(L) Bob Headland, Curator of the Scott Polar Research Institute at Cambridge. (R) The stony beach where Fridtjof Nansen and Frederik Johansen survived the winter of 1895-96 in a crude excavation with a driftwood rafter once covered by a frozen walrus hide.

Fridtjof Nansen was one of the great 19th century Arctic explorers. In 1888, at the age of 27, he became the first person to cross the Greenland icecap, climbing over 9000' and enduring temperatures as low as -45°. In July, 1893, he sailed from Norway in the Fram, a specially-designed ice-strengthened ship on one of the many attempts to be the first to reach the North Pole. He had read that wreckage from an American ship that was lost   near the New Siberian Islands had been recovered near the tip of Greenland, seemingly demonstrating the existence of a westerly ocean current. He decided to sail as far east as possible and allow his ship to freeze into the ice, and then drift across the Arctic Ocean in the hopes that it would come close to the North Pole. By July, 1845, the Fram had only reached 84° N and he decided to set off across the ice on foot. It was a journey of incredible hardship and privation, across broken sea ice that unknown to him was moving southward. At their Farthest North, Nansen and Johansen reached 86° 14' N, the closest to the Pole that anyone had ever come, but they were forced to turn back, and 132 days after leaving the Fram came within site of Cape Norway on Jackson Island in the Franz Josef Archipelago. They managed to survive the winter and the following summer kayaked southward to Cape Flora where they met the British explorer Frederick Jackson, who took them back to Norway. Three years after they left home, Nansen and the Fram arrived back in Scandinavia almost at the same time, and the intrepid adventurers enjoyed a heartfelt reunion. Only someone as strong as Nansen could ever have survived such an amazingly difficult feat, and the tale of his exploits made him famous the world over. They had survived attacks by walruses and a polar bear, converted a sledge into a kayak to sail on icy water, proved the polar drift theory, established that the pole was not on any land, demonstrated the advantages of using Sami and Inuit expertise, set a new record for Farthest North, and actually put on weight over the course of the adventure. The remains of Nansen's shelter was lost until 1990 when it was discovered by a joint Soviet-Norwegian expedition.

Polar bears are frequently sighted around the islands of Franz Josef Land and would come across the ice very near to the ship. This big female had blood spots on it, probably from a recent seal kill.

(Above) My photograph of a polar bear appeared in the Los Angeles Times. (Below) Differing ice conditions as we maneuver through the Franz Josef Archipelago en route to Ziegler Island.

(Above left) First view of Ziegler Island, shrouded in the Arctic mists. (Above right) Yamal's big helicopter en route to a landing on Ziegler Island. (Below left) An Austrian version of Hollywood comes to the Arctic, a movie set reconstruction of the Austrian exploration ship Admiral Tegettoff. (Below right) After landing on the island, we are able to go aboard this perfectly reconstructed wooden sailing ship.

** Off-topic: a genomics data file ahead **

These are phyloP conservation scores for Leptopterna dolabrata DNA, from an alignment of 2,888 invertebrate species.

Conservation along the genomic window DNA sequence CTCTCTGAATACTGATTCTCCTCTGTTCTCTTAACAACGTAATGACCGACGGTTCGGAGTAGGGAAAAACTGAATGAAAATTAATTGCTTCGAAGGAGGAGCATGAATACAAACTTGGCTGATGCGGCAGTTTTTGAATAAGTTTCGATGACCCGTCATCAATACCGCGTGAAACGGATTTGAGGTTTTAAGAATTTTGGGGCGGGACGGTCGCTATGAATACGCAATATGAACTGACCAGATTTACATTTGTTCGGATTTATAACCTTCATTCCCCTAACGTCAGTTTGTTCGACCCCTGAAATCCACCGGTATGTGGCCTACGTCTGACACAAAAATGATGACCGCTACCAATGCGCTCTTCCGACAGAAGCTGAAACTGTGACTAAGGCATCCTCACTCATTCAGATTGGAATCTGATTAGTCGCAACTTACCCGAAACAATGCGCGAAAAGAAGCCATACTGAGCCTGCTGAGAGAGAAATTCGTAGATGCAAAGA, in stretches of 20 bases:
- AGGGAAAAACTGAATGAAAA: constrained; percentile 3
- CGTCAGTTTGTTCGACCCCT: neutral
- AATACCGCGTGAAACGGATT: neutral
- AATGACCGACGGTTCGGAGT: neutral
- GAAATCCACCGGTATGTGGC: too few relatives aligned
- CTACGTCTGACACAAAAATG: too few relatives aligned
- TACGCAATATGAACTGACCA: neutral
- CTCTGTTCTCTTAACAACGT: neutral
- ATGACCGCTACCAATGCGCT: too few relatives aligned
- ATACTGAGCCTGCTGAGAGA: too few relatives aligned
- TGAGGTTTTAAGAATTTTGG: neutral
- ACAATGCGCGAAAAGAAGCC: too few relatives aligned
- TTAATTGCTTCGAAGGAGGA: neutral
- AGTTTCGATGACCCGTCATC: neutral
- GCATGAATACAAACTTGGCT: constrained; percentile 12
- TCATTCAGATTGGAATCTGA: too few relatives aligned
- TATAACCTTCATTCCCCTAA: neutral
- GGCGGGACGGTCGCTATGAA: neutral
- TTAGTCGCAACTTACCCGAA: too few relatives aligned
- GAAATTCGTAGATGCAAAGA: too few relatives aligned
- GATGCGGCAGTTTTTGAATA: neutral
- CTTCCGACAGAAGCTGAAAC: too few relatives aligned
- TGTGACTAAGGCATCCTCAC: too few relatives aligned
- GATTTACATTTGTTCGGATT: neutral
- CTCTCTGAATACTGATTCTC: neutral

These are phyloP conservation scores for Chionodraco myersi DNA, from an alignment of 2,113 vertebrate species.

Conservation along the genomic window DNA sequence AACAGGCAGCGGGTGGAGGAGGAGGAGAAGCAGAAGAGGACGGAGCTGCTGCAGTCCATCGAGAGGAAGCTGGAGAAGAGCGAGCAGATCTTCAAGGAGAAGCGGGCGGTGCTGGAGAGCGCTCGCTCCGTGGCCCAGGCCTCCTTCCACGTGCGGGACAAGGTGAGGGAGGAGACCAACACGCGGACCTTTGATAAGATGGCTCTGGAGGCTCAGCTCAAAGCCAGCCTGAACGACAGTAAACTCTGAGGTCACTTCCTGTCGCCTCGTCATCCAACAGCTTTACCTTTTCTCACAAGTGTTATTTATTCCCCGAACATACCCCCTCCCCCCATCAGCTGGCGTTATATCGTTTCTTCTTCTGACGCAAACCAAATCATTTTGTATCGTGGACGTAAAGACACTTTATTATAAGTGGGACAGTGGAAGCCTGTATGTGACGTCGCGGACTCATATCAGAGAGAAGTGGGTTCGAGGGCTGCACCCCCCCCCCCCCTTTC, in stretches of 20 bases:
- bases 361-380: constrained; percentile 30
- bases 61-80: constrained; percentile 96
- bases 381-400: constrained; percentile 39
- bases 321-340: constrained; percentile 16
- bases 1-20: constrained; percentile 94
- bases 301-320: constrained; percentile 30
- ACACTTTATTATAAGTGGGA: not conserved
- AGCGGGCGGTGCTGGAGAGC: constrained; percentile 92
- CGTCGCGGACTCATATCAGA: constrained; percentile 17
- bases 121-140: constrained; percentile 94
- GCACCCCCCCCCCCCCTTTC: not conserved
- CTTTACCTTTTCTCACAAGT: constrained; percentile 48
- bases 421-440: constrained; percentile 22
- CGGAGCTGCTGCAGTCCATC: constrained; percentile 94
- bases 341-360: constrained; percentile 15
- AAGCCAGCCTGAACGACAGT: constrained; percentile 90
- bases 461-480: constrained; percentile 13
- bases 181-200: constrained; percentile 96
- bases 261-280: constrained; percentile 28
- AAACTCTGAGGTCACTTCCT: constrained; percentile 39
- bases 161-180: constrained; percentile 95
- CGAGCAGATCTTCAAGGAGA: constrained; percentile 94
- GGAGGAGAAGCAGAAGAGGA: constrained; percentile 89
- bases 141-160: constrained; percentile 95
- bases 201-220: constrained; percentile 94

The Admiral Tegettoff was the vessel in which in 1873 the Austro-Hungarian explorer, polar and alpine scientist and surveyor, Julius Johannes von Payer discovered Franz Josef Land.

(Above left) Yamal's small helicopter flying ahead doing ice reconaissance. (Above right) Yamal anchored off Calm Bay Research Station, Hooker Island. (Below left) Passengers visiting the bridge, which was open to us at all times. (Below right) We overtake the smaller diesel icebreaker Kapitan Dranitsyn, also bound for the North Pole with paying passengers, but unable to break through the heavier ice north of Franz Josef Land and.

From that point we were followed all the way to the North Pole by the smaller icebreaker, a diesel ship not capable of getting there by itself if it encountered thick ice, which it did. Like an overeager young sibling, it struggled to keep up with us, its maximum speed in open water being just about what we could do through six feet of ice, and sometimes even got stuck in the channel we had broken. Several times we had to make a big swing around and come up beside the Dranitsyn to clear a channel for it again. In comparison to our ship's 75,000 horsepower, the Dranitsyn's diesel engines generated only 22,000, and the Dranitsyn was approximately 54' shorter in length. And whereas the Dranitsyn was built by the Wartsila Company of Finland, the Yamal was constructed in Russia. She was launched in 1992. Yamal would be the 7th surface ship to reach the top of the world, all but two of the others being Russian nuclear ships, but this was the first time ever that two such ships would be at the Pole at the same time.

The Dranitsyn was often described as a Russian-style apartment block dropped on the deck of a ship, and the plume of smoke that often issued from its stack revealed it as a diesel-powered ship.

(Above left) Small helicopter taking off on sightseeing flight to view Yamal and Kapitan Dranitsyn from the air. (Above right and below) Aerial views of the two ships moving through the ice.

Every place is convenient, if the ice is thick enough, so we stop to stretch our legs, and there is ten feet of ice and ten thousand feet of water below our feet.

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